In case you missed it stocks lately are being driven by hedge funds and celebrity billionaires who tout their positions. The Icahn vs Ackman drama is the latest high profile realty show featured mainly by CNBC-TV. Biotechnology stocks have always been driven by a BIG money following and we covered an Icahn case in April 2011 when Icahn Capital was accumulating big positions in Biogen Idec (BIIB $168.61) and Regeneron (REGN $163.80). Both have tripled since since December 2010 when holdings were disclosed. Another recent example of the Icahn effect was Icahn touting his investments in Netflix (NFLX) from $70 to $188. It has gotten to the point where the deep pockets of the investor trumps the realty of the stock’s value especially if large short positions can be squeezed.The mystery of the AAPL free fall is now coming to light as hedge fund sales are disclosed.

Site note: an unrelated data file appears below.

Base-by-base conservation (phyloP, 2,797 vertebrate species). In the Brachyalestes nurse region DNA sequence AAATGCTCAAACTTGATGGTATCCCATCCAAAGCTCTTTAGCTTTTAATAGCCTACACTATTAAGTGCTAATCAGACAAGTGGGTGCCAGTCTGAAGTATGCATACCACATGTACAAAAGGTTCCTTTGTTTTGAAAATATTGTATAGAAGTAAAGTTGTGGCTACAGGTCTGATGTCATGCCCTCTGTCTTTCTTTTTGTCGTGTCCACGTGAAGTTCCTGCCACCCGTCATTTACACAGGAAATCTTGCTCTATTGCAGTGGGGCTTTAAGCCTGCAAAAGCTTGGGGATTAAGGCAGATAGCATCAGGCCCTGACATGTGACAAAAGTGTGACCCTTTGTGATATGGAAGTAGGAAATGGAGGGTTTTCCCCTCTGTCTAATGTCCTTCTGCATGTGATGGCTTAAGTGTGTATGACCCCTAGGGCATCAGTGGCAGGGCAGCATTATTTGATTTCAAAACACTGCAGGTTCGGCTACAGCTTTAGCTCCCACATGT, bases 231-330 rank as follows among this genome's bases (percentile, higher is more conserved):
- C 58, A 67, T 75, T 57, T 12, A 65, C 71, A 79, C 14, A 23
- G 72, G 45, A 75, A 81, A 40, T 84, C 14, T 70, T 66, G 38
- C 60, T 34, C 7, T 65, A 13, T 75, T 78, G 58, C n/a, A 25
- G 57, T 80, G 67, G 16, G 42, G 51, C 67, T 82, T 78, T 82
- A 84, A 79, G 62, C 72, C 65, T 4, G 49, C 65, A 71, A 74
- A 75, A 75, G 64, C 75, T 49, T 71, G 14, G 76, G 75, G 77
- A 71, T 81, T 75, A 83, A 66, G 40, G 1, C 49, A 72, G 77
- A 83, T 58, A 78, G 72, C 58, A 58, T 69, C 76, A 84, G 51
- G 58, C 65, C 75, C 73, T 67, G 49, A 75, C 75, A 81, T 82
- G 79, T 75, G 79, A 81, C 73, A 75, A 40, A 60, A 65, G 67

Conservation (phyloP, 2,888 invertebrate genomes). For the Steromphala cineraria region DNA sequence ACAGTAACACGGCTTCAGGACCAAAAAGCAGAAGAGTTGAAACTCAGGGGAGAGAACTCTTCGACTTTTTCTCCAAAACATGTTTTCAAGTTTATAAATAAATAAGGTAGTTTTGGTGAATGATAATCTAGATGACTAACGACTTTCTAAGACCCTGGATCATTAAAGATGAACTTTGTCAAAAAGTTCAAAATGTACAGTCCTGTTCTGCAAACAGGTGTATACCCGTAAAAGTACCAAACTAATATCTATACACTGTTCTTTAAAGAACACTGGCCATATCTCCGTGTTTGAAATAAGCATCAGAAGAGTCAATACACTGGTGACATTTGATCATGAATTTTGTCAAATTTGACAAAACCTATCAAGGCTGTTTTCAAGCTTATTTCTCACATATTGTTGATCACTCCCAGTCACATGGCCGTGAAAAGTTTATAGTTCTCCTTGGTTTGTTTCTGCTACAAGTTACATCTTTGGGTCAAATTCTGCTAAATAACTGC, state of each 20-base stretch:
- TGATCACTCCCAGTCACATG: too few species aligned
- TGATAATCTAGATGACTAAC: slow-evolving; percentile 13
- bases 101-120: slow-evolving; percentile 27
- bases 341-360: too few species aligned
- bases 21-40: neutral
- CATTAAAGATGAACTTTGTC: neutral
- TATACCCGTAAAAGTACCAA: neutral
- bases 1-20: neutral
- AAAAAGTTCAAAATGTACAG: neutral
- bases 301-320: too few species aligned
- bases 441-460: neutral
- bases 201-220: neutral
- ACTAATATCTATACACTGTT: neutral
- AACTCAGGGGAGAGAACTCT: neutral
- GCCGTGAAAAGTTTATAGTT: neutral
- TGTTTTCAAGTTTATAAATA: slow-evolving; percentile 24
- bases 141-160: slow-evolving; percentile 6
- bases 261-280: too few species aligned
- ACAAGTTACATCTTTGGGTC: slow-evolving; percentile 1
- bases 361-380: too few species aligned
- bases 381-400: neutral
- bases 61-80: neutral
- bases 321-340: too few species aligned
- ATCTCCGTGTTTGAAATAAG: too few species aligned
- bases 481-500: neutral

I remember two conversations on this topic, one from a partner at Tudor Investments in the mid 90’s who told me that they liked biotechnology stocks because they could create leverage on the long http://mobilevideoplus.net/index.php/tag/mac/ and short side. Another conversation with a partner from a smaller hedge fund a few years back who said you cannot analyze a stock by looking at the holdings. This may be true for a tiny undiscovered company but not with known stocks with any trading volume. The stock “pedigree” and institutional holdings is more important than ever especially in biotechnology stocks, a relatively small sector that is responsive to BIG money.